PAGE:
It’s evident that the company culture and roots have a strong bearing on not just the composition, but also the entire hiring process when it comes to building and scaling teams. Veteran product leader Rich Mironov discussed this in great detail in a Meetup at Sydney, Australia earlier this year. His metric for a successful product team (which, in turn, releases successful products) is the number of conversational ‘hops’ (the number of people between a product team member and a user – if your user is a phone call away, your hop number is 0) between the product teams and the users. The larger this number, the lower the chances of success.
This is an important precept to keep in mind while hiring and scaling. When enterprises are on the fast track to success, it often becomes quite easy to slide into an org chart filled with multiple hierarchies and handoffs. The ‘clutter’ will not just make simple decision making a humongous chore, it can also choke the success of the very product.
Here’s an ideal org structure for product teams, as recommended by Mironov:
While hiring, it’s important to get some key roles right:
- Start with the leadership. Strategic and visionary leadership is always the key enabler of success for product teams. An experienced leader who’s ‘been there and done that’ on product launches in a senior product management or engineering leadership capacity usually fits the bill.
Such leaders have been through the crests and troughs of product successes and failures; been ‘in the trenches’ talking to users about what works and what doesn’t; and chased lost customers just to find out what went wrong. These are leaders who have the deep domain expertise and experience to make key decisions at the right time to ensure progress.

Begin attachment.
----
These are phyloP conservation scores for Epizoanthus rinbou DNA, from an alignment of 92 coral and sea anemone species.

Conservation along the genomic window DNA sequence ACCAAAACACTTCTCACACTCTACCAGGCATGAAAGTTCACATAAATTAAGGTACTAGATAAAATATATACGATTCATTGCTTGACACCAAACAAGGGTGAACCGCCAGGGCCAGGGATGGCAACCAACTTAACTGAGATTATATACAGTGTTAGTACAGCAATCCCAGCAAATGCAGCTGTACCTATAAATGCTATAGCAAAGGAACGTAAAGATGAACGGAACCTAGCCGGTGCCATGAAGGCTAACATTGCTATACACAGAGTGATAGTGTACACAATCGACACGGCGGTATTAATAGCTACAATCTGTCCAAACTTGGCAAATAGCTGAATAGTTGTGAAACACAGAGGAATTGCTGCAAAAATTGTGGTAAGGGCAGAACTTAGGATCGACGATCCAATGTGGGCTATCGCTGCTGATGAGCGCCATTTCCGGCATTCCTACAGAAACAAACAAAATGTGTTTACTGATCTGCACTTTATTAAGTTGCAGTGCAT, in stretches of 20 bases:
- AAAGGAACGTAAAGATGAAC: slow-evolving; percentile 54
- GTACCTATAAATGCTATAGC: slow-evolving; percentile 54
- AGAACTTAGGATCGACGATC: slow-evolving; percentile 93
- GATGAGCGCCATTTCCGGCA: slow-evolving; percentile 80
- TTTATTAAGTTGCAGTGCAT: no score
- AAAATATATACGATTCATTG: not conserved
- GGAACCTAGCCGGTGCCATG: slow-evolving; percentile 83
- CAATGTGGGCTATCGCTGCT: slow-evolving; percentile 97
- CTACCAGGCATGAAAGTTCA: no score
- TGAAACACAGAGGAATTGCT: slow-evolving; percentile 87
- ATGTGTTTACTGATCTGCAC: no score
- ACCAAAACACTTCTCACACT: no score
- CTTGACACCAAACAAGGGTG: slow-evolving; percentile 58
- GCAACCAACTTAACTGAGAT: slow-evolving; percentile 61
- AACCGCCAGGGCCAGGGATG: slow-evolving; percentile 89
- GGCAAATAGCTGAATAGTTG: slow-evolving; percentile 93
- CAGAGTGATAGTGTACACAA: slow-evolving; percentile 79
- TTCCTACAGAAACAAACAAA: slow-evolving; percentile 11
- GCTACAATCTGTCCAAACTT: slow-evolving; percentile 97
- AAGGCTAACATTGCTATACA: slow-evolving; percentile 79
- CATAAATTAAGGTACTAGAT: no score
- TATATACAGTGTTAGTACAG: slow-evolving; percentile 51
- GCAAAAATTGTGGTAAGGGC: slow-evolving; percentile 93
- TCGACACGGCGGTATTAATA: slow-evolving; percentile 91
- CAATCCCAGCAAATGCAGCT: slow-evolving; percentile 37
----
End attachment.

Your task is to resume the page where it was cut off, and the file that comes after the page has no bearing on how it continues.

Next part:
Many-a-times, VPs of Product from Sales or Marketing backgrounds are very successful too, as a large part of this role is not just user and customer-centric, but also involves rallying internal teams around a common cause and moving them forward.
- Take the time to find the right product managers. The product manager (or engineering program manager or program manager depending on your org) role is the lynchpin around whom great products are built. Ensure you find the right fit for the PM roles – a domain fit, empathy fit and company culture fit are essential prerequisites.
It is a misnomer to think all engineers make great product managers. In fact, as Himanshu Palsule, CTO/CPO of multinational Epicor outlines in this interview, it is a huge risk for product managers to have an engineering background. Their linear thinking may limit their outlook and ability to think outside the box, he says. Palsule looks for a mix of hard and soft skills to hire product managers. He recommends looking in quality or even support to source ‘accidental product managers’.
- Hire juniors with cross-functional skills. As product teams scale, there will be a demand for more junior ‘aspiring’ PMs – called product analysts, associate product managers, business analysts or other names – who facilitate training, prepare senior leaders with the proper collateral and messaging, update databases with requirements gathered and create business use cases. Ensure these hires have extremely good communication skills besides core domain expertise. These are the product leaders of tomorrow – the PMs, Directors of Product and VPs – who will learn to apply the proper user, business and technology contexts for success.
As the company grows, your product teams will evolve, as will the demands of their roles individually and as a team. Hire for the long term, scale with a plan and nurture your teams: this will ensure your company develops and delivers high-quality products that add value to a large customer base.
This blog is part of the Product Leaders Forum (PLF)’s thought leadership series on all things product. Attend our upcoming conference in Bangalore on Dec 14 and 15, 2018 to gain the perspectives of senior product leaders on this very topic, and others in the product space.